We live in times where owning a car is much easier than maintaining it properly. The same salesman who sweet-talked you into purchasing extended car warranty, which he patiently and tactfully described as a now-or-never-deal, usually turns out to be elusive the moment you drive out of the car dealership. He would’ve convinced you that paying a little extra promises years of stress-free vehicle ownership.
Nowadays, salesmen do not bring up the topic of extended warranties unless the customer notices it in the check list and asks them why it is ticked. Many auto dealerships are known to be in the habit of burying extended warranty coverage in the difference of price between ex-showroom and on-road figure. When a careful buyer questions of its necessity, there begins the sweet talk that includes a story of how an old customer saved several thousands of rupees when a vague failure of critical component occurred out of the blue. Either way, the dealerships manage to successfully sell most of the vehicles along with extended warranty.
So is it really worth paying extra for what is described by our dealer as a potential savior from huge repair costs in case something happens to the car’s critical components post the standard warranty period? Or is it worthwhile to invest that money in a zero depreciation bumper-to-bumper insurance?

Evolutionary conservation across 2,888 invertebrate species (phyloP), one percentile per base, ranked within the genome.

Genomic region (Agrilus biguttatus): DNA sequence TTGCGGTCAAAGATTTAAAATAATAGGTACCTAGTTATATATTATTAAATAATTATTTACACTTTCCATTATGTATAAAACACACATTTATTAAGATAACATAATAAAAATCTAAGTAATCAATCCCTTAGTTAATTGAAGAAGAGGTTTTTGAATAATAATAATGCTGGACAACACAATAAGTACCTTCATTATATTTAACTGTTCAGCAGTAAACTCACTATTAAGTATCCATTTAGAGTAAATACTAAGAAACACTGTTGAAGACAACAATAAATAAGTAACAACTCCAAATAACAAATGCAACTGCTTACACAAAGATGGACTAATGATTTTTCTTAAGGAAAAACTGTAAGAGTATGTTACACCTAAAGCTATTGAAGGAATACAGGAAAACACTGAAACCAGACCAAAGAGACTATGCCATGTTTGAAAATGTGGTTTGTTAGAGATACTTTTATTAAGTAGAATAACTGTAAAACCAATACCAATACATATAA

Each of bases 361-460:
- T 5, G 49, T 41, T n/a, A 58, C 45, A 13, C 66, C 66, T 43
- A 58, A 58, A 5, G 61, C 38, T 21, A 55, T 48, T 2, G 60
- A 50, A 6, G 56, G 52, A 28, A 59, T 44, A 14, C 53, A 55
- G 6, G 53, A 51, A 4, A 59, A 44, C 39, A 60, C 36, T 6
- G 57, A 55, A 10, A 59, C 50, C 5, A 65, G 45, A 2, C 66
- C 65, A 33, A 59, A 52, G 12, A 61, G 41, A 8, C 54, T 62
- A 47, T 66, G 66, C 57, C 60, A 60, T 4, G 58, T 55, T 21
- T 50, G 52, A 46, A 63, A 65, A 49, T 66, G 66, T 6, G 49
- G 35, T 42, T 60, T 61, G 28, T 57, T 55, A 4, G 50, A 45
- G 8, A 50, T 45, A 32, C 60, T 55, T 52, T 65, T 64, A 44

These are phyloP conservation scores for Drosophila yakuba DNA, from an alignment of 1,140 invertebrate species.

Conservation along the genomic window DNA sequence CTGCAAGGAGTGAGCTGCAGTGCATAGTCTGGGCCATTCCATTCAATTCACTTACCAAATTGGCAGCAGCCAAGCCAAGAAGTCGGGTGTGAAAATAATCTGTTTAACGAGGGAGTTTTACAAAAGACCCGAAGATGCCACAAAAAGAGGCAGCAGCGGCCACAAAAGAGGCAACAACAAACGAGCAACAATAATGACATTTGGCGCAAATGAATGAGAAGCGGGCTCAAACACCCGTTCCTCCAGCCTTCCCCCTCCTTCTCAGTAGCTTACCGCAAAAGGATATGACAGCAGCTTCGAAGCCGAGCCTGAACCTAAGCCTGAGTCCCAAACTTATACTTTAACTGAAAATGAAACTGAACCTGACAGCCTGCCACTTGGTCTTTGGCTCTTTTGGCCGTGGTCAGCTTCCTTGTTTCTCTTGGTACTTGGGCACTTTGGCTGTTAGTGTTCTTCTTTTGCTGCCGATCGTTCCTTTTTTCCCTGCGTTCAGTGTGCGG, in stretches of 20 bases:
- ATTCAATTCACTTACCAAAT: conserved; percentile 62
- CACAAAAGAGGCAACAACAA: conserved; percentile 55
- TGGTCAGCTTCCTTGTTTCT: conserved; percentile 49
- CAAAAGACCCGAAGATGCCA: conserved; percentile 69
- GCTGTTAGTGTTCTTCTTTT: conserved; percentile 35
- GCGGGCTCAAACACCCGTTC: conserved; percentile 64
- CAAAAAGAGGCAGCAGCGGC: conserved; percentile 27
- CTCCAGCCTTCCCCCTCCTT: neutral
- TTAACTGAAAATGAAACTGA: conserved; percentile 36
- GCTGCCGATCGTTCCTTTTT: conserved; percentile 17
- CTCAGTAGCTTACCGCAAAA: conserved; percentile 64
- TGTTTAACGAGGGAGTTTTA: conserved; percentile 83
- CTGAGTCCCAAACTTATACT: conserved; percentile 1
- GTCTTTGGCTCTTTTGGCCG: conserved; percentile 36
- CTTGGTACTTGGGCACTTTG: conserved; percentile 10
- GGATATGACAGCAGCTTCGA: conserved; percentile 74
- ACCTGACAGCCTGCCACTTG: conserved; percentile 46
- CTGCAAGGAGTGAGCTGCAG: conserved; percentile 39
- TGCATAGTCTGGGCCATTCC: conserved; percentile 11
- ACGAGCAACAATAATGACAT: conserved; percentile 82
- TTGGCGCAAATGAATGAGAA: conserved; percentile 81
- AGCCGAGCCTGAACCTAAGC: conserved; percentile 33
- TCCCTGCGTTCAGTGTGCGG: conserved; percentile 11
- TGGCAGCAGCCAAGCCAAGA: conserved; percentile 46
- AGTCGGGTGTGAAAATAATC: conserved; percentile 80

Well, the terms extended warranty and zero depreciation insurance, though are technically much different from each other, they promise more or less similar outcome at the end of the day. Both have their own positives and negatives.
Barring components that are subjected to wear and tear like tyres, battery, brake pads, other items can be replaced free of cost under both paid additional warranty as well as zero depreciation insurance coverage. The key difference between the two is that the former promises to spare you from a wallet busting repair that may arise due to manufacturing defect by replacing the concerned component free of charge, not even labor fee. The latter promises to do the same in case the damage is due to an accident.
Let’s say your car suffered a transmission failure a few months after your standard warranty (normally 2 years/50,000) expired and you luckily have opted for an extended warranty and hence, as per the assurances of the sweet talking salesperson who sold you the vehicle, you are entitled for a replacement of the transmission free of cost.
However, in most such cases, the customers would be asked to shell out an enormous sum because the dealer is convinced that the gearbox went kaput not due to a manufacturing defect but due to possible poor maintenance or physical abuse. Let’s face it, the chances of successfully using the extended warranty to replace a critical component such as the transmission is extremely less. (Kindly drop a comment if you have a positive experience in this regard. Thanks!) The salesman who told otherwise would probably be in a different dealership by now, convincing more customers with similar set of justifications!
Coming to the zero depreciation insurance cover policy, it covers pretty much the same items that a paid car warranty covers in addition to any damage to body panels but mind you that it can’t be used if the reason for the component’s failure is not a physical damage.
Options for car service and maintenance after warranty period
So which one is the best choice to spend on? We are inclined towards the zero depreciation insurance policy simply because it has historically proven to keep up its assurances a little better.
Curated from Extended Car Warranty vs Zero Depreciation Insurance